19 MARCH 2018
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Virgin Atlantic chief executive Craig Kreeger was the speaker at last week’s Airlines UK annual lecture held at Ince & Co LLP.
The timing was inappropriate, with the airline announcing just 48hr later its results for 2017 showing a £48.5m after-tax loss compared with a £187m profit for 2016.
When asked about last year, all Kreeger would say was that the effective devaluing of the pound sterling had meant a 20% drop in UK bookings, partially adjusted by a pick-up with US business. The swap of routes with partner airline Delta which gave Virgin Seattle and Detroit to the American carrier was a success, Kreeger said, noting that the Virgin brand was very much established in the Pacific Northwest.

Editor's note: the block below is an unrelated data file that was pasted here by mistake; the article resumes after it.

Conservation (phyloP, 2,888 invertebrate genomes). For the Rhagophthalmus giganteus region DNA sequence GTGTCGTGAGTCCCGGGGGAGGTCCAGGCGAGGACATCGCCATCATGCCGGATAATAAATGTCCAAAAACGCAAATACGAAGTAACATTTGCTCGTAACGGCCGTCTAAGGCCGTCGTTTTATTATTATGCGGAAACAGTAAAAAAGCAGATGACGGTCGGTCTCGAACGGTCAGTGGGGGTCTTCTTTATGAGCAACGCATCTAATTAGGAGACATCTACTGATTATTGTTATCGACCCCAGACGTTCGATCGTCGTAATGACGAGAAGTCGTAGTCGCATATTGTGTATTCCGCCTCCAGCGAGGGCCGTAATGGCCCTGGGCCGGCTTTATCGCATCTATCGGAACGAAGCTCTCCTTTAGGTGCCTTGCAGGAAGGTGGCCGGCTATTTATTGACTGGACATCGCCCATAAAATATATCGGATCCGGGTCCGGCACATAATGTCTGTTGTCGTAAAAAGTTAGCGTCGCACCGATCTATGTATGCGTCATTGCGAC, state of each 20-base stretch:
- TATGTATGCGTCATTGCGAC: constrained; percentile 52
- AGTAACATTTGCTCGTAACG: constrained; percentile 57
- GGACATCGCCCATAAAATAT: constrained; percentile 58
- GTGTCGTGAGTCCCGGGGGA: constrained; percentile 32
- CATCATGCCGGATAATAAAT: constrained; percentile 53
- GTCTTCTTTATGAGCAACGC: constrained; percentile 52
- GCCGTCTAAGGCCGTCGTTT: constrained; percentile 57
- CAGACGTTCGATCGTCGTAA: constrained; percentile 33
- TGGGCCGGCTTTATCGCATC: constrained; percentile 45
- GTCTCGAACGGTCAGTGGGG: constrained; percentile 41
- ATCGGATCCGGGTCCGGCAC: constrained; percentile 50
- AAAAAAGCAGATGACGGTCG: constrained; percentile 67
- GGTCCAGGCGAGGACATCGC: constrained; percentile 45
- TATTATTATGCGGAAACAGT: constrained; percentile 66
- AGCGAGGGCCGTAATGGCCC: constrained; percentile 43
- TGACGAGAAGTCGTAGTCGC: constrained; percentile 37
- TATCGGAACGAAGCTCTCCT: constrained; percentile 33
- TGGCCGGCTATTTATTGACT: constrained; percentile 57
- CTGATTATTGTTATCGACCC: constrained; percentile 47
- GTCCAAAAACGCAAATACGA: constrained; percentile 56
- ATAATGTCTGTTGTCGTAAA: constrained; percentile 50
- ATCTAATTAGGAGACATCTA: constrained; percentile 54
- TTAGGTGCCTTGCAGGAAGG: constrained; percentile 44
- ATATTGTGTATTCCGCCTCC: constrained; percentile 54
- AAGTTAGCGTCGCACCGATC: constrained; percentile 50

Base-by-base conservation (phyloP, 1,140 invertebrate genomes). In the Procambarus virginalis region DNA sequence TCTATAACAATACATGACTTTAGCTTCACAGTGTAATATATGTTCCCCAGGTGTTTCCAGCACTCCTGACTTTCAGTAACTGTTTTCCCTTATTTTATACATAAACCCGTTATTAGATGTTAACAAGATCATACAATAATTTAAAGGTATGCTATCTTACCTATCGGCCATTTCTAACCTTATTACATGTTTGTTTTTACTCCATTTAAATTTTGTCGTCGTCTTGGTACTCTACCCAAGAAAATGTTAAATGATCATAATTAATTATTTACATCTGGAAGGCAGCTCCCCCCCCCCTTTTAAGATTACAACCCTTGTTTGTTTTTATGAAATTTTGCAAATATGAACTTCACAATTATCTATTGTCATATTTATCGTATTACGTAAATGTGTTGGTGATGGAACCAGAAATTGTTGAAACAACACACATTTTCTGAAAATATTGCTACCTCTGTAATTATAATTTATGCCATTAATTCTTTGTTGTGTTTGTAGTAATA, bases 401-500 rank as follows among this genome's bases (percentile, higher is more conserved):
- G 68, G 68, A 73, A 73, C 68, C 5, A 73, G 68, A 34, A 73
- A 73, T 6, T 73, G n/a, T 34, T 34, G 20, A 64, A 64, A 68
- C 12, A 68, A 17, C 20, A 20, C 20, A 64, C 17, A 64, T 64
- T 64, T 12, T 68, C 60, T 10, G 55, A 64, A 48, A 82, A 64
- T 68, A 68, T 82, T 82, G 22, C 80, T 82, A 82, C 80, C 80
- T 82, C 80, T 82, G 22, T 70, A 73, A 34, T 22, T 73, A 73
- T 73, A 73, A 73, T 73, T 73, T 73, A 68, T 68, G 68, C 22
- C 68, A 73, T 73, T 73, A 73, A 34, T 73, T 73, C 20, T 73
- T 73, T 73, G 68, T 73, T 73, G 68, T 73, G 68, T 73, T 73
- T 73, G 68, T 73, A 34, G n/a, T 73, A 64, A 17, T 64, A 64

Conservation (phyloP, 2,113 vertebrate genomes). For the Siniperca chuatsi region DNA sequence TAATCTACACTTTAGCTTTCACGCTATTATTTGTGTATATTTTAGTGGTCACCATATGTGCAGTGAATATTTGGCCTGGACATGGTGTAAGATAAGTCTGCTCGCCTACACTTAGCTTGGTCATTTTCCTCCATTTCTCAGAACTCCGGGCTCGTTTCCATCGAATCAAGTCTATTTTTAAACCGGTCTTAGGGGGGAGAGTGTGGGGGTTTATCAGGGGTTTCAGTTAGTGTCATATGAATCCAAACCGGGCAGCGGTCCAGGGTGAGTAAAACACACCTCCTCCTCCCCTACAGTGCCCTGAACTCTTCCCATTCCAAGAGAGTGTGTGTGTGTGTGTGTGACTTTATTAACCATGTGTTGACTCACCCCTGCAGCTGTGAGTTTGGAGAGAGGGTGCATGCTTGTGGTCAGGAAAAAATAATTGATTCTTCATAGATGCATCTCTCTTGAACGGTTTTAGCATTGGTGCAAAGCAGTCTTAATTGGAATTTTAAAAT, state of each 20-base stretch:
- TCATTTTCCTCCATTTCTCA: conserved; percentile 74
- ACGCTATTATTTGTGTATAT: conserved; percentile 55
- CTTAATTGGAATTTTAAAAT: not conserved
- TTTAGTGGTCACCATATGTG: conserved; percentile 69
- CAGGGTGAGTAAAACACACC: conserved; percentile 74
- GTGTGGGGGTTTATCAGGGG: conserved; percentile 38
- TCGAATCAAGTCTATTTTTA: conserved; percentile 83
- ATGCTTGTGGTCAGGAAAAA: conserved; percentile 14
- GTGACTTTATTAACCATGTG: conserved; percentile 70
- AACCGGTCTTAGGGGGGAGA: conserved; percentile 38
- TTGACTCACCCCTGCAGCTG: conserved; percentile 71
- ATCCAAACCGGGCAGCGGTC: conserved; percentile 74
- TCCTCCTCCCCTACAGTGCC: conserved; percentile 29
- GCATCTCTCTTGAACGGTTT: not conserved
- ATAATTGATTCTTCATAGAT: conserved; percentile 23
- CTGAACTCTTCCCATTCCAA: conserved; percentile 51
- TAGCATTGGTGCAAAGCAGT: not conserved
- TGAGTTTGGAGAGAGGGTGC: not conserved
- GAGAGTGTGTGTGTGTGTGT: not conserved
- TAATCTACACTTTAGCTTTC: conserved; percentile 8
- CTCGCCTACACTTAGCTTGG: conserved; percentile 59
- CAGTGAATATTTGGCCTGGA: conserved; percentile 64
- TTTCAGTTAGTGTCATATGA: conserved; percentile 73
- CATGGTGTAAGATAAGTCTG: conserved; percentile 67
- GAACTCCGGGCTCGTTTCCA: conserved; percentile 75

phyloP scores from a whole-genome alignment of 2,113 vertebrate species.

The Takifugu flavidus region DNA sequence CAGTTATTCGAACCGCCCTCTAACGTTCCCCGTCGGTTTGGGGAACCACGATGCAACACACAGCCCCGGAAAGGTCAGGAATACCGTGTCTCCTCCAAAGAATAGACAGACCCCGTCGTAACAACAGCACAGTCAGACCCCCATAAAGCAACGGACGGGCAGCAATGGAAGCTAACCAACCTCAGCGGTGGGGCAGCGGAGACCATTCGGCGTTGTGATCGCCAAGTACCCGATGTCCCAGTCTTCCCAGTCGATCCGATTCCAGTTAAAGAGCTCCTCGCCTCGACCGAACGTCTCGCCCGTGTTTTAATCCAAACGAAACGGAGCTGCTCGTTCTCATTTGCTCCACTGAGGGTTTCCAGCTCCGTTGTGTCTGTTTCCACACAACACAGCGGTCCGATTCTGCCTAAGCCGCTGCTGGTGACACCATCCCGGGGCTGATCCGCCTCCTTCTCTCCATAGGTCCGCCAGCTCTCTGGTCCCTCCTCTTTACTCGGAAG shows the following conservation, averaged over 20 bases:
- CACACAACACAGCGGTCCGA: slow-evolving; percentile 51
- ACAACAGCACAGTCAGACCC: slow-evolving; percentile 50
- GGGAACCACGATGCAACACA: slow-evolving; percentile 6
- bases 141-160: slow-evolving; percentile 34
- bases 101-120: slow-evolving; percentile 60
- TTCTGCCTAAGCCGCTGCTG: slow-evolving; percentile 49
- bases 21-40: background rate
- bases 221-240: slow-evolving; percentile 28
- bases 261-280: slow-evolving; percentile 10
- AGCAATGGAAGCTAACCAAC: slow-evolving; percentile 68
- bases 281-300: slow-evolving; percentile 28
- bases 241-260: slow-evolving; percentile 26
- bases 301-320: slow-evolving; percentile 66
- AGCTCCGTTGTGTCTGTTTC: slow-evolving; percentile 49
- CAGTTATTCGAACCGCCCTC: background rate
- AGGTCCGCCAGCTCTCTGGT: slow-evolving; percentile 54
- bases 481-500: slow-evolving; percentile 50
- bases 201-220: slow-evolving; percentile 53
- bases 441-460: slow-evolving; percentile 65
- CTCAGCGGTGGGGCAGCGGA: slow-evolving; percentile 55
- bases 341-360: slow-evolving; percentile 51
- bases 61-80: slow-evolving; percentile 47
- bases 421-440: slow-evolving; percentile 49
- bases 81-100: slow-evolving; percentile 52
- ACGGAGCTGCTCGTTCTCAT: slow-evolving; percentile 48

This year is now set for Virgin with the airline completing delivery of its final and 17th Boeing B787-9. Next year will be a significant one, with the expected completion of an investment arrangement which leaves Delta holding 49% of Virgin Atlantic, 31% Air France-KLM and 20% Virgin Group. Delta has a 10% share of Air France-KLM.
Virgin will also take delivery of the first of 12 Airbus A350-1000s which could open up the holy grail of long-haul flights, London – Sydney nonstop, Sydney also being also served by Delta from the US. All Virgin’s four-engined aircraft will have gone by 2021.
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